A strong brand represents a statement of value to customers.

It allows a company to focus all its efforts around its brand. It sets “automatic” purchasing decisions for consumers. And, perhaps most importantly, it allows the company to charge more for similar goods than its weak branded competitors.

As long as its management keeps delivering on the brand promise, a strong consumer brand is very durable. In fact, over time a brand can become even stronger as it builds a heritage, enabling trust and usage decisions to recur across generations.

However really bad management decisions can ruin even a strong brand. Take chocolate!

In 2017 the winner of the Most Trusted Brand of All Brands Surveyed and winner of New Zealand Iconic Brands was Whittakers. Like chocolate this win was habit-forming, Whittakers winning for the sixth year in a row! A remarkable achievement in beating other category winners such as Toyota, Sanitarium, Dettol, Sony, Dilmah and Griffins.

The Whittaker family has been dedicated to making high-quality chocolate in New Zealand for 120 years. Innovative product development, passion for excellence and old-school integrity maintain its powerful brand position. Its per-bar donations to “Kiwis for kiwi” via Operation Nest Egg are appreciated by consumers, furthering affection for the brand .

So, whatever happened to Cadburys? It too won the Most Trusted brand for a seven-year streak (2002-2008), but then landed on a snake. Seems that three avoidable management decisions led to its reputational collapse. In 2009, Cadburys were outed as using palm oil as a substitute for cocoa butter, causing huge public disgust. Then in 2017, its offshore owners announced the closure of the historic and loved Dunedin factory. To make really sure, management failed to catch the shift in consumer preference, sticking with sweet milk chocolate at a low price point. While Dairy Milk and Caramello may have reigned last century, shelf facings today show a major shift to premium dark bars.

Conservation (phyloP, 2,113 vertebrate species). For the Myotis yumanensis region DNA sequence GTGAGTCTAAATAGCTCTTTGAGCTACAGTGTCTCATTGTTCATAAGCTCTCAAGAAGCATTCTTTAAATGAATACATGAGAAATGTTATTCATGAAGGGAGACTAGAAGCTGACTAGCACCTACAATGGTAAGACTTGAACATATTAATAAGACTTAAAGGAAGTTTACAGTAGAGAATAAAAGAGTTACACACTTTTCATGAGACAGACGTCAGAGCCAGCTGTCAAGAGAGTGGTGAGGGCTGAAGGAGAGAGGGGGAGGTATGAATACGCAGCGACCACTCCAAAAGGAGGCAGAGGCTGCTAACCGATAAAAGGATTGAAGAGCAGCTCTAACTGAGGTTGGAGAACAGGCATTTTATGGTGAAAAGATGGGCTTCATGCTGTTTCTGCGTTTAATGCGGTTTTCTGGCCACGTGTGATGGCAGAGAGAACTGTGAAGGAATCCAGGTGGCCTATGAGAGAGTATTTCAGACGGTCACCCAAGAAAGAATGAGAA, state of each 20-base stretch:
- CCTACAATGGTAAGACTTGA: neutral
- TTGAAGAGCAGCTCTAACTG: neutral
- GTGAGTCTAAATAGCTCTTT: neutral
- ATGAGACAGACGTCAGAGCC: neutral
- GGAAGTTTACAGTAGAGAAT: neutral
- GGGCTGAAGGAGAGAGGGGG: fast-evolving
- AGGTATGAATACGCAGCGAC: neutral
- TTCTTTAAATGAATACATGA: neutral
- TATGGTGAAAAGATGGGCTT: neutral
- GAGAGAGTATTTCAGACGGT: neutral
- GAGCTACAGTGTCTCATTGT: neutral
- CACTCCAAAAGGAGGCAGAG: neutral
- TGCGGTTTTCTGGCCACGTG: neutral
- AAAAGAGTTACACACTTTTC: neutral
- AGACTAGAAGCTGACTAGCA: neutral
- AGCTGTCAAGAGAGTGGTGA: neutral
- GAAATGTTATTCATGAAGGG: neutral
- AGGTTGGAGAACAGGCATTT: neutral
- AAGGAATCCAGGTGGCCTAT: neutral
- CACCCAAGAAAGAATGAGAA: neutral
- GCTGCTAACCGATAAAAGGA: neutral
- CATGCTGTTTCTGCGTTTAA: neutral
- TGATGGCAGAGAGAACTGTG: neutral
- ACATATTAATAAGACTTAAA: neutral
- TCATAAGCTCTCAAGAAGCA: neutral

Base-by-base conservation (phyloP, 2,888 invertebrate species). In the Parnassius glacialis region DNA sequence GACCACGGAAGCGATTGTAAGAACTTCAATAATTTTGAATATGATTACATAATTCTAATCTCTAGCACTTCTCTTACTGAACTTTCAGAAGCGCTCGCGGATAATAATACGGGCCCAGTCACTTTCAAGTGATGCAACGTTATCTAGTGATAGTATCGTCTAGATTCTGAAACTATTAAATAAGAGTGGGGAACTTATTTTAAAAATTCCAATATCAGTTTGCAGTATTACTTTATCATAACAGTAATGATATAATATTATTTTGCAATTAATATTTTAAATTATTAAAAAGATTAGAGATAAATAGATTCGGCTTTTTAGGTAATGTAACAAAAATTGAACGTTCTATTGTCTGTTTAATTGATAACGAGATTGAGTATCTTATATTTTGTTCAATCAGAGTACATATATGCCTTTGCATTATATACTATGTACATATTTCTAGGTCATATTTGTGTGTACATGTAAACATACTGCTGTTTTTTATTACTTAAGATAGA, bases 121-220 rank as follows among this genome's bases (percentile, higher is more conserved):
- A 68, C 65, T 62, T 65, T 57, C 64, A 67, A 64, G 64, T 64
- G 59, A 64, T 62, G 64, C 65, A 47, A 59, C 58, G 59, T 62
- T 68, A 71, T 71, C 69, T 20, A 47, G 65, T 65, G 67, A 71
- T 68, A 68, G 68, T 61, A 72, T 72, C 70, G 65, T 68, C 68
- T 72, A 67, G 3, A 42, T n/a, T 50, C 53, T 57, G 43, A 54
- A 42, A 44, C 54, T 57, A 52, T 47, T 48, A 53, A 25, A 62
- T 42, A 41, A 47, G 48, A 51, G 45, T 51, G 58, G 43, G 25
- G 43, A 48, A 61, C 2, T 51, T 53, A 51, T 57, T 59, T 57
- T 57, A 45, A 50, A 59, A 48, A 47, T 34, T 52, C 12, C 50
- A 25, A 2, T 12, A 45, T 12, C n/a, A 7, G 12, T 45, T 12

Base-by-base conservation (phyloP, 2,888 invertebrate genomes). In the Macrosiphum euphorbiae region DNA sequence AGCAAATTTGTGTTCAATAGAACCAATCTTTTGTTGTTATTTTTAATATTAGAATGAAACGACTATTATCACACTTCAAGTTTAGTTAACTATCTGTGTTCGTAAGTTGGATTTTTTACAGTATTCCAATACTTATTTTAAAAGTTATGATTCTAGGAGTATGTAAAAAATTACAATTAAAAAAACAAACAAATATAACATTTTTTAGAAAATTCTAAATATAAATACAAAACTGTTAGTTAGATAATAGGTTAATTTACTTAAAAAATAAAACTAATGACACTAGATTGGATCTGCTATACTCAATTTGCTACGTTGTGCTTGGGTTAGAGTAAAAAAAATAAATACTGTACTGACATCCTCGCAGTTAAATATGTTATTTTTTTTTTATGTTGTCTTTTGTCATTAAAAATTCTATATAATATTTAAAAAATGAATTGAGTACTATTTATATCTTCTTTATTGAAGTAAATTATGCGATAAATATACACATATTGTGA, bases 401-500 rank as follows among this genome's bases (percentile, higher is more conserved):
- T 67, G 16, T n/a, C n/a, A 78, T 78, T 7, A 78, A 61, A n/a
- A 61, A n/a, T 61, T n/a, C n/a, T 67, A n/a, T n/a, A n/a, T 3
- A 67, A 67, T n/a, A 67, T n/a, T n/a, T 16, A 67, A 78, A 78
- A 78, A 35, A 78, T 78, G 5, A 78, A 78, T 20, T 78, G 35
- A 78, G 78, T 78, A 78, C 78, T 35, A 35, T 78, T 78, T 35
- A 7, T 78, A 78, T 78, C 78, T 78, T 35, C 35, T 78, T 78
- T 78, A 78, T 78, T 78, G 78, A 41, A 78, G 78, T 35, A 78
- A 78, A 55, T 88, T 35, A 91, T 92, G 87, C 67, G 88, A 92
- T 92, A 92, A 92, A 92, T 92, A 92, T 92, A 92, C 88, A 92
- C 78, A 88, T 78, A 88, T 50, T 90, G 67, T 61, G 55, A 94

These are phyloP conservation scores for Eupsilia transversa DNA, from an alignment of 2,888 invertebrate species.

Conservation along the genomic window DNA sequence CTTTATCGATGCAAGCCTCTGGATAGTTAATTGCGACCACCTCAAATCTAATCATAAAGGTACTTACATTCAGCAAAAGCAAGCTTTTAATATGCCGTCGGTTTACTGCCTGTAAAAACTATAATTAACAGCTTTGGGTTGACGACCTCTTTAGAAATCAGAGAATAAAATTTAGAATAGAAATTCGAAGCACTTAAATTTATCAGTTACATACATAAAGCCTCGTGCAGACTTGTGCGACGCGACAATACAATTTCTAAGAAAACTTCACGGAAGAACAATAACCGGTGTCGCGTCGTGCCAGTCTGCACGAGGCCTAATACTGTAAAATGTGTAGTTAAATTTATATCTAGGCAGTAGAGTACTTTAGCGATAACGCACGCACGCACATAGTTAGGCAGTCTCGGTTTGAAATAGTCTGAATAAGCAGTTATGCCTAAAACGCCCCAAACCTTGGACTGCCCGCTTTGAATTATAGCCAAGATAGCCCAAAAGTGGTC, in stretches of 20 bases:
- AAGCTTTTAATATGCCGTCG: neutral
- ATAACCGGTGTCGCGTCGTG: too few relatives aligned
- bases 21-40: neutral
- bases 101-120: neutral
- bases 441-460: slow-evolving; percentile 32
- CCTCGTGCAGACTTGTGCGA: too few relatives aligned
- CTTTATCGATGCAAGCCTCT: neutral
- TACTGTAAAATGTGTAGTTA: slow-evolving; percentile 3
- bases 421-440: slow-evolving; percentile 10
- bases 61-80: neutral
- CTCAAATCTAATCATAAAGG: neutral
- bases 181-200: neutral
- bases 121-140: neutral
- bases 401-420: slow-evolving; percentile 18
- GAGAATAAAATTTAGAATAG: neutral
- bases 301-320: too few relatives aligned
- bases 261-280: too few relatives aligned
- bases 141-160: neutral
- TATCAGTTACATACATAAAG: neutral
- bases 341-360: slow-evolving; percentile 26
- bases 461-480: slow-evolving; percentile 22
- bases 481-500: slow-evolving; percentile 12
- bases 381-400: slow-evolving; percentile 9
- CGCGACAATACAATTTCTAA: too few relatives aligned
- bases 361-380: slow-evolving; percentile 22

Global brands are susceptible to arrogant or devious management decisions. The carnage to brand value is stupendous. Famous examples are Uber, Facebook, Volkswagen, BP, and the classic – Ratner’s Jewellery. In a speech to an IOD audience of 6,000 in 1991, Gerald Ratner managed to destroy his multimillion pound empire in ten seconds: –

Asked how was it possible for his company to be selling a sherry decanter for the extraordinary price of £4.95 Gerald Ratner answered, to the amazement of his audience and his shareholders, the following:

“How can you sell this for such a low price?”, I say, “because it’s total crap.”

To make sure that he really made a good job of it he also stated that his company:

“sold a pair of earrings for under a pound, which is cheaper than a shrimp sandwich from Marks and Spencer, but probably wouldn’t last as long”.

“Doing a Ratner” has entered the lexicon.

The only comfort for shareholders is that by IFRS – IAS38 criteria, internally generated brands are no longer recognized as intangible assets. In Ratner’s day, creative CFOs pumped up balance sheets with dreamland brand values for credulous bankers.

Care for your goodwill – it is probably your most valuable asset,



I read these and included some of their words and views in my piece.